However in the present, Taiwan has become quite prosperous, mostly under a regime with a mainland-centric stance. It’s been heavily criticized but this regime (the KMT) brought about a lot of positive achievements like the high-tech revolution and democratization. For instance, something like the imposition of Mandarin at the expense of Minnan/Taiwanese as an official language, however harsh it seemed, was largely beneficial. It’s allowed Taiwan to enjoy advantages over Hong Kong, Singaporeans and other Asians in China, and to dominate some sectors in the Greater China region which it wouldn’t have been able if it was just Minnan-speaking.

            One thing is I think a lot of China’s threats are posturing, especially threats to nuke the US. I’m not saying China wouldn’t react adversely if Taiwan declared independence just like that (and I don’t support China sounding so belligerent at times), but I really believe that those missiles aimed at Taiwan and threats are mainly for deterrence against Taiwan and to warn other nations off, but not for serious offensive action against Taiwan.
            Even if not, a lot of Taiwanese are not really worried, at least not worried enough to not go vacationing or study in the mainland.

            In the end I agree that a union should not be forced, especially by war. Anyways I will take a look at that book and thanks for sending it. I’m glad to hear you live in China and enjoy it and I hope you continue to enjoy it.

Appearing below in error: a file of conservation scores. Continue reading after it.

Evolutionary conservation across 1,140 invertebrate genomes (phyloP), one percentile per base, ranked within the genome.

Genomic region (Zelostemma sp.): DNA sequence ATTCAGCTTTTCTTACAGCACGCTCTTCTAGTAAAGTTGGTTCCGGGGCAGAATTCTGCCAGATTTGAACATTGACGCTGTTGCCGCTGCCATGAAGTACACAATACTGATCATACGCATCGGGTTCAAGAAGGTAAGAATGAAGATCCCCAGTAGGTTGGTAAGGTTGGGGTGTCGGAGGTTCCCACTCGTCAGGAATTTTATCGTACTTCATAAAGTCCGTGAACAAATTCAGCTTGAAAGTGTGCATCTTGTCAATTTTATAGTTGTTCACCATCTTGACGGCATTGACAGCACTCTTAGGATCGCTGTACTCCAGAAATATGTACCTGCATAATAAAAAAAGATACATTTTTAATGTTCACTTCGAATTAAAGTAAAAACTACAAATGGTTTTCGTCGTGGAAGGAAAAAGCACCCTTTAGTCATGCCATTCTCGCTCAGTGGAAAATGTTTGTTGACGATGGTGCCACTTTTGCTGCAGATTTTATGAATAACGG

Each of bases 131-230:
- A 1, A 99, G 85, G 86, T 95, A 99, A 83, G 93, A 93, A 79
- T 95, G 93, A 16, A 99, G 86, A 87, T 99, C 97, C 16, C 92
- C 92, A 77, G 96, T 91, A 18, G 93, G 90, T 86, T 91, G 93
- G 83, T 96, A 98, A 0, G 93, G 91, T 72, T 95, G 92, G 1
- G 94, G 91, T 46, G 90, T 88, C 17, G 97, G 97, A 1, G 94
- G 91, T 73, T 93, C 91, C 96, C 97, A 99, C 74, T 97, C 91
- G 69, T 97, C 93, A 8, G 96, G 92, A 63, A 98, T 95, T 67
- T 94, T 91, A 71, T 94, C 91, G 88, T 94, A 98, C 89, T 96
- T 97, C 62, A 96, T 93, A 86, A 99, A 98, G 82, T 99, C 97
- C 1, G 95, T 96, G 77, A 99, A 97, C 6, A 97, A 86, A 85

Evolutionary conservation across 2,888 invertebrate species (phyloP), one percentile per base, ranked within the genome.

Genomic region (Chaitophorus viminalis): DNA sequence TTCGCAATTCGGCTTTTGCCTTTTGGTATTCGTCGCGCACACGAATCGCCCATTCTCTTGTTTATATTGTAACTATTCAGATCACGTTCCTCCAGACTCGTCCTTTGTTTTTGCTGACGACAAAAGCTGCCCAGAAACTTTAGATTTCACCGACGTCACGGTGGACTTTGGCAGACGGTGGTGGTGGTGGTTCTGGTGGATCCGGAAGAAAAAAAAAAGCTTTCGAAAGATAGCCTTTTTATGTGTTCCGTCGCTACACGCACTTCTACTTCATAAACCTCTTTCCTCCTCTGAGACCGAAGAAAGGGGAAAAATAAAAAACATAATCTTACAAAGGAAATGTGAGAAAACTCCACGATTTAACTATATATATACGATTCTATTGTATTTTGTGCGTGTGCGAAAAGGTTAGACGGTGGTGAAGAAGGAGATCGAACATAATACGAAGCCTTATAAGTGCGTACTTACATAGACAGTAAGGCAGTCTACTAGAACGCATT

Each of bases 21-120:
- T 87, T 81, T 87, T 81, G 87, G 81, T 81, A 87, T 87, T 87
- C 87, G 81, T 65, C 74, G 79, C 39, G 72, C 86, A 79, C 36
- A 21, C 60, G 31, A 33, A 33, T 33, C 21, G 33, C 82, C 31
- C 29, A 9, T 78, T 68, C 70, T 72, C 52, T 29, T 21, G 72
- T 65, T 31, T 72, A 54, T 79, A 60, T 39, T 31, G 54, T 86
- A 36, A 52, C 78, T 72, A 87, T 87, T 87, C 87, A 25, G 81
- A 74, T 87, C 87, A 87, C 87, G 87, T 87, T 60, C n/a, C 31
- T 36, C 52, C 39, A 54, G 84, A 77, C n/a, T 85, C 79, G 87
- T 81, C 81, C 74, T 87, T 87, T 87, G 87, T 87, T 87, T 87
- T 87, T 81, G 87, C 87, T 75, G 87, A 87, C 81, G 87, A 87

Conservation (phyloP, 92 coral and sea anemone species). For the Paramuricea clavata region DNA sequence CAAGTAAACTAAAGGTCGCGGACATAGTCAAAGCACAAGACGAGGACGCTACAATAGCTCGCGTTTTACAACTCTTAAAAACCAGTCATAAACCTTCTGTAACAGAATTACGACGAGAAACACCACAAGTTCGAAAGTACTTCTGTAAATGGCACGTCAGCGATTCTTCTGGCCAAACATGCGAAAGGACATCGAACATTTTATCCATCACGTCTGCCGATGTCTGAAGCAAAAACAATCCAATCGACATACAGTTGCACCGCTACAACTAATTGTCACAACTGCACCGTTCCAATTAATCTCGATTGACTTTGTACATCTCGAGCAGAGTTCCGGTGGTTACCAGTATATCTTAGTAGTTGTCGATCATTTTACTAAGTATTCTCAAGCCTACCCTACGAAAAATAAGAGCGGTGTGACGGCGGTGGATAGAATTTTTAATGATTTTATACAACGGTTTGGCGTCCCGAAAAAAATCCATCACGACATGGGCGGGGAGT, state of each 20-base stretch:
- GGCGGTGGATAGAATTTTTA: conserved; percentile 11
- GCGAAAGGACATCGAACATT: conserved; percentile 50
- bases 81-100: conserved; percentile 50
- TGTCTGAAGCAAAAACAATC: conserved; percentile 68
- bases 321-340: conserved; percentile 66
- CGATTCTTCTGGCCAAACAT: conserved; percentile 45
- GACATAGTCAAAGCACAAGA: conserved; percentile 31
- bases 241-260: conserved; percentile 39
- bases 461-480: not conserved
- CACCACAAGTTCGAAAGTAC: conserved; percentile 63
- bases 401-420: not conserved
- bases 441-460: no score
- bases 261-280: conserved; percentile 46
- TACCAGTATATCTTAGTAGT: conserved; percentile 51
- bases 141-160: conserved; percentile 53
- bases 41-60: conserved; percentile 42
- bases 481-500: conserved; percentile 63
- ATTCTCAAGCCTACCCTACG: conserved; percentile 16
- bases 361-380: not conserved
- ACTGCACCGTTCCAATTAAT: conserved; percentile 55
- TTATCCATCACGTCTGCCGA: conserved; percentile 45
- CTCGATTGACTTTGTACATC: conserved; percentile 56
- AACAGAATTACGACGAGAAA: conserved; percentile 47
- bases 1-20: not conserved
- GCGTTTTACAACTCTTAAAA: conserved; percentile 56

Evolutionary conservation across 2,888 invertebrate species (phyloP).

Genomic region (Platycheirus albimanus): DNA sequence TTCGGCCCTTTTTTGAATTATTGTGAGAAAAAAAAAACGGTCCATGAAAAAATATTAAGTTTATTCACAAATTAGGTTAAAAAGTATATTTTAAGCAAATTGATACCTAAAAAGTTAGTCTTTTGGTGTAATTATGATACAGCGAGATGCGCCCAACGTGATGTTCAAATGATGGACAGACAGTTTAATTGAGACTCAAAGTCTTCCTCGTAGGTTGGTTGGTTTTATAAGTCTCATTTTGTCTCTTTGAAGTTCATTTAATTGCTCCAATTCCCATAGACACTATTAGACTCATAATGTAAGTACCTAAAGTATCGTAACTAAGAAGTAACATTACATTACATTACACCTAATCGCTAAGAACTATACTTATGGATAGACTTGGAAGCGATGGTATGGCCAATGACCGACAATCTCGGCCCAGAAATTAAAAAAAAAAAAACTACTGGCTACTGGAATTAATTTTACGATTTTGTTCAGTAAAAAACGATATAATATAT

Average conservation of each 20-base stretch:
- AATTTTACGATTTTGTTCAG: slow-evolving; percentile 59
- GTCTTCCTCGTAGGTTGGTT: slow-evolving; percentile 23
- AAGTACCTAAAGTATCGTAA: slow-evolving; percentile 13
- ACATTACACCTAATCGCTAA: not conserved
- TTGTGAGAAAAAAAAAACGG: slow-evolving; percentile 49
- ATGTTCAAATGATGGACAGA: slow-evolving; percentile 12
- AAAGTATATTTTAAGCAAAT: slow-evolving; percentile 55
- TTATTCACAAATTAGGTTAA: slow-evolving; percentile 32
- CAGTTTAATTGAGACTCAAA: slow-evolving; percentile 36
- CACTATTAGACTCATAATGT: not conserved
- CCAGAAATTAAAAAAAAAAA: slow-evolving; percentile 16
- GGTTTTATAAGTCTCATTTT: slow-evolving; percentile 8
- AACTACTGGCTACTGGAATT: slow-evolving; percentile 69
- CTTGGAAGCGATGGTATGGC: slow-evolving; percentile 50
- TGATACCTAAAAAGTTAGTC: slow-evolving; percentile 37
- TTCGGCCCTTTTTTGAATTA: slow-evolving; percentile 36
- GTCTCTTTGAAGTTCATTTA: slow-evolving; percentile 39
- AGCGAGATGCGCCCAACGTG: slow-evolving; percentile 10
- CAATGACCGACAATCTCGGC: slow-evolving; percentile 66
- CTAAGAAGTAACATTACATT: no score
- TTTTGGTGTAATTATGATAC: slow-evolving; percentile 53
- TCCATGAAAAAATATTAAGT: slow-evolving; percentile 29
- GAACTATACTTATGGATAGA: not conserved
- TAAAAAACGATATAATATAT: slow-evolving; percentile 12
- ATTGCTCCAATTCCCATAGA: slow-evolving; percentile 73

• Paris

    It shouldn’t be so hard. US, UK, Canada and Australia all speak, write English, have the same heritage, but all developed their own unique identity while seeing the others funny or “uncivilized: in some level. African Americans see themselves as American, and different in many levels from residents or immigrants from Africa.The same happened to Taiwan and Hong Kong, and many cultures in the global world, new identity evolves based on the old heritage.

  • no brainer

    I do agree with most of the issues in your article. it is true that misconception is common among TW and HK people towards the chinese and sometimes it is biased and totally unjustified. Ive been living oversea since I was 4 and with the HK and particularly TW peers I have i always sense this biased judgement towards the chinese. I do agree that most of the bad habits are true but I believe its because China is still finding its feet in the world. With the whole cultural revolution thanks to MAO it has changed traditional chinese values and affected many peoples lifes, thats why I believe so many people have become selfish and greedy due to the hardship they experienced during the 60s to 80s era.